Uluches Jefferson, Petitioner-appellant, v. George C. Welborn, Respondent-appellee, 222 F.3d 286 (7th Cir. 2000)Annotate this Case
Submitted May 4, 2000Decided June 29, 2000
Appeal from the United States District Court for the Northern District of Illinois, Eastern Division. No. 98 C 3342--James F. Holderman, Judge.
Before Posner, Chief Judge, and Easterbrook and Diane P. Wood, Circuit Judges.
Diane P. Wood, Circuit Judge.
This proceeding concerns the petition that Uluches Jefferson filed for a writ of habeas corpus pursuant to 28 U.S.C. § 2254. The district court dismissed the petition as untimely, see 28 U.S.C. § 2244(d), and declined to issue a certificate of appealability. Jefferson now has filed a request for a certificate of appealability, through which he seeks an opportunity to have the district court consider his claims on the merits. (The Supreme Court's recent decision in Slack v. McDaniel, 120 S. Ct. 1595 (2000), makes it clear that a certificate of appealability may be granted on this kind of procedural ground.)
While Jefferson's direct appeal was still pending before the Illinois Appellate Court, he filed his post-conviction petition, which the trial court subsequently denied. Thereafter, in orders entered on September 17, 1996 (direct appeal) and November 6, 1996 (post-conviction appeal), the Illinois Appellate Court affirmed both his conviction, on direct appeal, and the denial of his post-conviction petition. On July 17, 1997, Jefferson moved for leave to file a late petition for leave to appeal both decisions to the Illinois Supreme Court. On September 24, 1997, the Illinois Supreme Court issued an order in which it granted Jefferson's motion for leave to file a late petition for leave to appeal. Several months later, in a routine order dated December 3, 1997, the court denied his petition for leave to appeal.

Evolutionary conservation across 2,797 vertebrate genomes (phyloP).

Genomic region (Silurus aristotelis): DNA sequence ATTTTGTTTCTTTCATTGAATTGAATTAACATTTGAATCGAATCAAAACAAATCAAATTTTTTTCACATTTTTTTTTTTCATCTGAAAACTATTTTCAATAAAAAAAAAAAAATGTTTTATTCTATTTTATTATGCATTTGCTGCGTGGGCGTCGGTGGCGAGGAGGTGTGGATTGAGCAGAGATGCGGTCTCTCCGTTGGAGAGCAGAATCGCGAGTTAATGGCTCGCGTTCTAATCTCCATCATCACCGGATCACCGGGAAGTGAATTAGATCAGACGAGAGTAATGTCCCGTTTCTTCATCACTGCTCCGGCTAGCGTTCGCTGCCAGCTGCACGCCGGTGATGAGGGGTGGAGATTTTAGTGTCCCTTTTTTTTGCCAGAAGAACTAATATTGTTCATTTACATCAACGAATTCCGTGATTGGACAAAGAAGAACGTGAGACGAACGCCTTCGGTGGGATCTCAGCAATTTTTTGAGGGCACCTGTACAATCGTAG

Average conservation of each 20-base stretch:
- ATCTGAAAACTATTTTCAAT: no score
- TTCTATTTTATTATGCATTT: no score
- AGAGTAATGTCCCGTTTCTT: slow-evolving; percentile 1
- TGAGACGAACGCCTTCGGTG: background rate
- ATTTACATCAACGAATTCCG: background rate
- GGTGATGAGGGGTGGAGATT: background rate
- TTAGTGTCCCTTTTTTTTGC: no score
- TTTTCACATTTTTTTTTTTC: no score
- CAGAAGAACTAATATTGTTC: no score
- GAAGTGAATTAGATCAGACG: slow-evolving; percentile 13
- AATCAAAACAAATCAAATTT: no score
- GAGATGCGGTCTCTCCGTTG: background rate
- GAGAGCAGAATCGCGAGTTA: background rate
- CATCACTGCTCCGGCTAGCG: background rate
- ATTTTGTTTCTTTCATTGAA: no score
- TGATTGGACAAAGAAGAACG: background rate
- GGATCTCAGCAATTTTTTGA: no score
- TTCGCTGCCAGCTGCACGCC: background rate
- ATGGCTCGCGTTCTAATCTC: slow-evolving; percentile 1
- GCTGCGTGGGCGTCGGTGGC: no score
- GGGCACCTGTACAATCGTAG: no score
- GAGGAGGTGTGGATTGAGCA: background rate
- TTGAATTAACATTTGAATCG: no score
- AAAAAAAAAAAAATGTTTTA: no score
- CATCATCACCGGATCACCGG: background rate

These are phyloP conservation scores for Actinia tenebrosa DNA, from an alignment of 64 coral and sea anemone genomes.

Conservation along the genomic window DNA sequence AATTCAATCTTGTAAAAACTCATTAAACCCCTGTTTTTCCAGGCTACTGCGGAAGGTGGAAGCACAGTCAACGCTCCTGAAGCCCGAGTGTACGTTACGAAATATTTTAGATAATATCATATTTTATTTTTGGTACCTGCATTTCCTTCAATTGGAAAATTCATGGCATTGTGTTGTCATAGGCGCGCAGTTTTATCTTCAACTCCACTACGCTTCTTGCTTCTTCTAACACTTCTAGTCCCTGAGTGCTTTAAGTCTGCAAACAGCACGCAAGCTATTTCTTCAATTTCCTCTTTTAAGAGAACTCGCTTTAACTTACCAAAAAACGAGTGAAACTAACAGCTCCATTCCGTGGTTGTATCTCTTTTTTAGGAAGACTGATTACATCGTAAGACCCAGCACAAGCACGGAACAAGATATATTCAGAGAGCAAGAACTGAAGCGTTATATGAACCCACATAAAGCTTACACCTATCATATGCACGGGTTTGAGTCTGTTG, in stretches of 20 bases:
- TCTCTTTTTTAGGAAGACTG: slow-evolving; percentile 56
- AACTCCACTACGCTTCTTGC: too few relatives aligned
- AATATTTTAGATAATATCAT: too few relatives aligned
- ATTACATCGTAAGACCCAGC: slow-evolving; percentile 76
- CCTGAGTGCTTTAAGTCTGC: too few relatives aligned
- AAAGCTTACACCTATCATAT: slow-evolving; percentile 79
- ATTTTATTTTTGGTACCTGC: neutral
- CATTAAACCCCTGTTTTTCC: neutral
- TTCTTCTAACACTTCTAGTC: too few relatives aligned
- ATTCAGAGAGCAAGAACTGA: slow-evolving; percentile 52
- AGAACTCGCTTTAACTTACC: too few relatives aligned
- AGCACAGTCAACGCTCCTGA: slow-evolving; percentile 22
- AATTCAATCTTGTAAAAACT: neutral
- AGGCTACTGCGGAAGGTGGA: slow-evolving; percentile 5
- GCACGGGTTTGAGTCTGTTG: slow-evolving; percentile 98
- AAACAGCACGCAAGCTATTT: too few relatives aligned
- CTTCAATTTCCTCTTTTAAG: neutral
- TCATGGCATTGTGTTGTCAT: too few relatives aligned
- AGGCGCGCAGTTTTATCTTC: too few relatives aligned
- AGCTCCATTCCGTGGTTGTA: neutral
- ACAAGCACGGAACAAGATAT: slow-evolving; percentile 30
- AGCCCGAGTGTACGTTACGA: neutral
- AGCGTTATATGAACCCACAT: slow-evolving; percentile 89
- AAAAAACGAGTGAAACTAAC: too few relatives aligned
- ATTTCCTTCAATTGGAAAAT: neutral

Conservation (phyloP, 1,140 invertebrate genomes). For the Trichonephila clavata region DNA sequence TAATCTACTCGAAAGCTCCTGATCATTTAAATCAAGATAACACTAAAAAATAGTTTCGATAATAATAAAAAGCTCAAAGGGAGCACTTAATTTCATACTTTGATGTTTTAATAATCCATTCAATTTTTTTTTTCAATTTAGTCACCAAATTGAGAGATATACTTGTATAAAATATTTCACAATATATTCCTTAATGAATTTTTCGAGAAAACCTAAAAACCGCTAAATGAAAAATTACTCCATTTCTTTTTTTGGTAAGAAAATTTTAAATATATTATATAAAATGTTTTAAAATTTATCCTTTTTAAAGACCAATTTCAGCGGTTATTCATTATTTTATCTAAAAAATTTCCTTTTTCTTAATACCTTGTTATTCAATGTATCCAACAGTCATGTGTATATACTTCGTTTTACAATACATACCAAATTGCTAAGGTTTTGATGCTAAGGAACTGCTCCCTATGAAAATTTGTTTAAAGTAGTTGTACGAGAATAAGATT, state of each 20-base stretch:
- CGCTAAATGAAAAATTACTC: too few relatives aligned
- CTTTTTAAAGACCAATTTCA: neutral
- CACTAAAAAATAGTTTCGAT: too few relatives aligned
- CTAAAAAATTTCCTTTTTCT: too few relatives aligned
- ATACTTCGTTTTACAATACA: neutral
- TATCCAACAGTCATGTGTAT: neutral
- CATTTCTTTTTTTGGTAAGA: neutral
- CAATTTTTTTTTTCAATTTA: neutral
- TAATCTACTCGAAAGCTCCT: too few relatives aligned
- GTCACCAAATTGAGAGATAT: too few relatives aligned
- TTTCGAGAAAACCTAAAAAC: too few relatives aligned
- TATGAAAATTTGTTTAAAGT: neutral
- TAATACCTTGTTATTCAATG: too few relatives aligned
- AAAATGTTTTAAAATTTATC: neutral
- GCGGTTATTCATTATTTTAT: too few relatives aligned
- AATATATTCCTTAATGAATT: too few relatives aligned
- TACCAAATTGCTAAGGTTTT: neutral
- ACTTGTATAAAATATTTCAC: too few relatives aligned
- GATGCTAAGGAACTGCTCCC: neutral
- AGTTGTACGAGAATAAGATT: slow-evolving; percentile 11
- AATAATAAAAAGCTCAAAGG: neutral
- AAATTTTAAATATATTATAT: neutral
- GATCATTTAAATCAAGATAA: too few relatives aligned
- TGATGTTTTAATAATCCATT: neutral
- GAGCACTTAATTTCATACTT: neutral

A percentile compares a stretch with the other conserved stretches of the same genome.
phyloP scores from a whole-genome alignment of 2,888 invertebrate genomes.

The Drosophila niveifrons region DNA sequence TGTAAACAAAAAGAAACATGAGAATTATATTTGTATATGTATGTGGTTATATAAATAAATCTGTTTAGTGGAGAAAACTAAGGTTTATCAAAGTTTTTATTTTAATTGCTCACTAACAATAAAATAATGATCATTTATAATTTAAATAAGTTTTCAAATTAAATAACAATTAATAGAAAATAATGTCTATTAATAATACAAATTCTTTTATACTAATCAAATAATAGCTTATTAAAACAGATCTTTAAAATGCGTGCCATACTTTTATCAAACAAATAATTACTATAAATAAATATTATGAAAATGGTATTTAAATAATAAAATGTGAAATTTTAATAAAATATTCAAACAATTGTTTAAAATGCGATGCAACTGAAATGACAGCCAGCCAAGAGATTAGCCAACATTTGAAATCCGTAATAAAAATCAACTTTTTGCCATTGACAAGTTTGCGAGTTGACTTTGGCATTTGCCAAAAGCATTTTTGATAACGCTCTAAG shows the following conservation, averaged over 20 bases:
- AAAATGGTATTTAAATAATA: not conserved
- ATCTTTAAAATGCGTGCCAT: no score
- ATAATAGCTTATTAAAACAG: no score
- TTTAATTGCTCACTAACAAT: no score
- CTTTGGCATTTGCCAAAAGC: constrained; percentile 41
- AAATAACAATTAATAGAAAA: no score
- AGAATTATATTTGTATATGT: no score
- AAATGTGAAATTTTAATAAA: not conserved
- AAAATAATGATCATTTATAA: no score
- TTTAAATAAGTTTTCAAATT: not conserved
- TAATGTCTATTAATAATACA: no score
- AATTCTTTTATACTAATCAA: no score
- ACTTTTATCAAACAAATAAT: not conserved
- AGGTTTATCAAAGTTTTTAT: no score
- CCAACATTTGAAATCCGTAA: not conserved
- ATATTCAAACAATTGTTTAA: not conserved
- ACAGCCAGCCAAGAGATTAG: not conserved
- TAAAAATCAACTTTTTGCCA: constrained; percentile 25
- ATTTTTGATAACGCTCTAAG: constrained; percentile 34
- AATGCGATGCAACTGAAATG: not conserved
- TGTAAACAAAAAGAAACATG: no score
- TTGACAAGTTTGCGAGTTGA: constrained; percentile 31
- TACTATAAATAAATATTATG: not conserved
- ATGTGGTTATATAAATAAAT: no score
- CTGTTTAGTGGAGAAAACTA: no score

Whether Jefferson is entitled to his certificate of appealability depends on whether the district court correctly applied the rules governing the limitations period for filing sec. 2254 petitions that are found in 28 U.S.C. § 2244(d). Subpart (1) of that section establishes a one-year period of limitations that runs from various points--in Jefferson's case, from the date on which the judgment became final by the conclusion of direct review or the expiration of the time for seeking such review. See sec. 2244(d) (1) (A). Subpart (2) of the same section provides that the time during which a "properly filed" application for state post-conviction relief is pending "shall not be counted" toward the period of limitation.
In denying Jefferson's request for a certificate of appealability, the district court concluded, on the authority of Tinker v. Hanks, 172 F.3d 990 (7th Cir. 1999), that the time had to be calculated from the actions of the Illinois Appellate Court, because a mere petition for permission to file a late appeal was insufficient to toll the time under sec. 2244(d) (2). But in so ruling, it did not have the benefit of our later decision in Freeman v. Page, 208 F.3d 572 (7th Cir. 2000), nor did it take into account the fact that the application Tinker had filed in his case was for a successive collateral attack and it was eventually denied by the state court, while Jefferson simply obtained an extension of time to file his appeals in both his direct appeal and his post-conviction appeal--something that happens routinely in litigation.
The Illinois Supreme Court is, of course, the master of its own procedural rules, including the rules governing the time for appeal and any exceptions to those rules it chooses to recognize. Here, the court issued two separate orders, one directed to the timeliness of Jefferson's petition for leave to appeal and the other directed to the petition itself. We can therefore say with some confidence that the order of December 3, 1997, denying leave to appeal, did not rest on the procedural ground of untimeliness, because that question had been addressed and resolved in the July 24 order. As such, we believe it is proper to treat the December 3 order as a substantive rejection of Jefferson's petition.